When you mention residential demand charges are you referring to the system where users are charged more per kilowatt-hour after a certain consumption level is met. It would be measured by a separate demand meter which looks for peak consumption for 15 minute intervals. The highest consumption in any 15 minute period sets the demand price for electrical service above the demand limit, for the entire month. Residential users will object vigorously. They will also recognize that efficient use and timer controls provide a better ROI than PV in this circumstance.
Perhaps you are suggesting a reverse demand charge where you pay more if you use less than the utility has specified. This would punish PV owners and reward utilities, which would be the motivation to establish such demand penalties. Those who do not own PV systems sometimes use the argument that PV owners are not paying their full share of utility infrastructure costs.
Demand charges are common with large industrial and commercial users where the infrastructure serves only a few facilities. These businesses spend a lot of money on efficient operations to avoid these charges, often reducing production for multi-hour periods. The charges can amount to thousands of dollars a month and can be triggered by a simple controller-operator error. Residential users will object to an identifiable charge on their bill because they had their clothes dryer, hot tub, plasma TV and heat pump on at the same time.
Most utilities already have a residential monthly minimum bill which ostensibly covers infrastructure costs
My daughter and her husband recently had a 10 kWp PV system installed on their home in Kiel, Germany. The cost was < US$2.50/Watt nominal. About half of the cost of the same system in the US. Homeowners can manage permitting, inspection and FIT registration online. Designs can be selected from a pre-approved set of block diagrams. Contractors are installers in overalls, not project developers, permit specialists, site analysts and certified designers. Most skilled electricians can assemble the components of a PV system and most of them also understand azimuth and elevation. Some systems require real engineering, most do not.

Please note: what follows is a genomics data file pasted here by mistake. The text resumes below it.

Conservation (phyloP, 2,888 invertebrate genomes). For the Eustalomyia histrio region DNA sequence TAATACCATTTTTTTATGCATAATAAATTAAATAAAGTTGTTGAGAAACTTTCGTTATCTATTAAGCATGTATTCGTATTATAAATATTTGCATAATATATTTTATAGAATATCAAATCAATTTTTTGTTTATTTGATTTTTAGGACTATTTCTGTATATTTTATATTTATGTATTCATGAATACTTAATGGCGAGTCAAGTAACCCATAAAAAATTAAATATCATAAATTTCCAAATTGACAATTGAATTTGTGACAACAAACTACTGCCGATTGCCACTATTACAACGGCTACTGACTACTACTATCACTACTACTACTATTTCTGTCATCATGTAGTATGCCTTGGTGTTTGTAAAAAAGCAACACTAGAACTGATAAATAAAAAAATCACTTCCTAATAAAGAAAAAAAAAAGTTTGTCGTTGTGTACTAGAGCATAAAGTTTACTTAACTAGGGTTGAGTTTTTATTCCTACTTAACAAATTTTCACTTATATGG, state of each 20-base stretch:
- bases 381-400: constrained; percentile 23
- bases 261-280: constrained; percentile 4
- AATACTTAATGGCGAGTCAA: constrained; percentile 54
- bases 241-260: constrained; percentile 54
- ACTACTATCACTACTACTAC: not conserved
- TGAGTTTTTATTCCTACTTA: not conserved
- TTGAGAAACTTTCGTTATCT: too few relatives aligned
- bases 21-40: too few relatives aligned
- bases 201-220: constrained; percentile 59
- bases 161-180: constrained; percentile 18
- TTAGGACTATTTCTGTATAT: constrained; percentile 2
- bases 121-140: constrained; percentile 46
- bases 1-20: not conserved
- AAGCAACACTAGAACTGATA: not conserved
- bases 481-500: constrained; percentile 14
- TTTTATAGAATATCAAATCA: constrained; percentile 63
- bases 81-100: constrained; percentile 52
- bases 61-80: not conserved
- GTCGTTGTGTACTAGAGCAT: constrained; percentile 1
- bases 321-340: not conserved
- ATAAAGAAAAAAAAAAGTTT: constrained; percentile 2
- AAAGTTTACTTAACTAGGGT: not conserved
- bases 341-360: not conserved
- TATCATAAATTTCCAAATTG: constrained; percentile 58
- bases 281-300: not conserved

The "Solar Warriors" clinging to the ITC model should recognize that all that white collar overhead is only sustainable with very expensive products, like nuclear power plants and residential PV, 15 years ago. The German FIT model has many flaws but has succeeded in lowering the total cost of ownership and encouraged widespread adoption of residential PV.
The value added by the non-productive part of the US PV business model surely can not equal the total cost of physical installation in Germany, can it???
You are correct that properly installed solar PV is not a significant fire hazard in itself. The NFPA publishes many other code books dealing with manufacturing and installation of combustion appliances and systems. The NEC requirements mentioned are a resolution of firefighter life safety issues.
Visualize the home in the picture with an attic fire caused by a faulty gas furnace chimney right under the middle of the PV array. The north side is not part of the attic so firefighters must ventilate the attic through the array. The firefighter will use his axe with an insulated handle to smash several modules out of the way. Each axe blow leaves exposed live parts at the array voltage. The DC side of the system does not shut down through overcurrent or short circuit protection but perhaps only through ground fault protection. Otherwise the module conductors will stay energized posing a life safety issue to firefighters.
DC circuits can readily sustain arcing at low voltages, i.e. DC welding, raising the possibility of causing additional fires on the roof. Fires not caused by the PV system but by damage to the PV system. The changes to the 2014 NEC do not fix this problem at the module level but will standardize the local requirements for fire department rapid shutdown.
As for setbacks from roof edges. I am sure a couple of young guys in shorts and sneakers had no problem installing those modules but then they did not have to deal with smoke, flames and spraying water while they worked.
In an introductory PV segment for apprentice electricians we demonstrate how a broken PV module can have live voltages even when broken into three pieces. We have two identical modules except one has been broken. We lay them out on a table under florescent lights and usually reach nameplate voltage on the undamaged module. We isolated conductors along the broken edges and measured voltages that were a major fraction of the module nameplate voltage. The sum of the voltages from the pieces was less than the module nameplate and could be treated as low voltage presenting minimal hazard. The series-parallel connections of multiple modules develop higher and more hazardous voltages.
Nameplate voltages are present even when the module is disconnected from the array. Take it out of the box, expose it to light and it is an energized component. Break it into pieces and the pieces are still energized.